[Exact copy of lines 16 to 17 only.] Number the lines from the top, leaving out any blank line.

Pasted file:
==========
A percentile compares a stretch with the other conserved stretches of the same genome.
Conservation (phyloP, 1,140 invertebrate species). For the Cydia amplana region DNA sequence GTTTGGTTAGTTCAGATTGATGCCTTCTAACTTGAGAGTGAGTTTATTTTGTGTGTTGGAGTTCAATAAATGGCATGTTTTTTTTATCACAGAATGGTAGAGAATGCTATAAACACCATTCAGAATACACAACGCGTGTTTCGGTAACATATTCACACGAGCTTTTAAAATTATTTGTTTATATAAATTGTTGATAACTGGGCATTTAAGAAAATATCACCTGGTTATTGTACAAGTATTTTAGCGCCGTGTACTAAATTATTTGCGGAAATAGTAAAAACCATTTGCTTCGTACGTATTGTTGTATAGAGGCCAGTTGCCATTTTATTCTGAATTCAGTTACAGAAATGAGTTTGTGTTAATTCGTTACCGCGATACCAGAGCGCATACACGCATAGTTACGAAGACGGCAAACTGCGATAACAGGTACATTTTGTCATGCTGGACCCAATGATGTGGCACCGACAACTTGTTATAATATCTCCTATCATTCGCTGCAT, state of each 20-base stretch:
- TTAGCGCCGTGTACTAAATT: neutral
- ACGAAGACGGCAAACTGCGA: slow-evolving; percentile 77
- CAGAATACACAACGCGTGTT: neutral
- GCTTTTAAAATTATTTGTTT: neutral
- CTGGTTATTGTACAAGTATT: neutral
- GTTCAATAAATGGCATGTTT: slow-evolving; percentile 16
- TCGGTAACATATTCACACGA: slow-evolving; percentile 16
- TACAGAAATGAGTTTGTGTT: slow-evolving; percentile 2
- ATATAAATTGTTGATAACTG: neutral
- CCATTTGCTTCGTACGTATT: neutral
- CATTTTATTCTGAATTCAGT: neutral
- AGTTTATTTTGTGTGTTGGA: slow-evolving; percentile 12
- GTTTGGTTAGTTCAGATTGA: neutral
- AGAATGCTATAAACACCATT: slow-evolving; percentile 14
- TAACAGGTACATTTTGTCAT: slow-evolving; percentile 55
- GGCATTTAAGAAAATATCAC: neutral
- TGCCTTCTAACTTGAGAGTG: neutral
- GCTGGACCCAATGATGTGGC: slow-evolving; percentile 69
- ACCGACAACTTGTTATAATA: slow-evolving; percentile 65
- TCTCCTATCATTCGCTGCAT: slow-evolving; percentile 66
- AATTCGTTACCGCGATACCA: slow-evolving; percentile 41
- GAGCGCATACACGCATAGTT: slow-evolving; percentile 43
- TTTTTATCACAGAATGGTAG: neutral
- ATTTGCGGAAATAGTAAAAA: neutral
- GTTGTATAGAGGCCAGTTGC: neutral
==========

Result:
- AGAATGCTATAAACACCATT: slow-evolving; percentile 14
- TAACAGGTACATTTTGTCAT: slow-evolving; percentile 55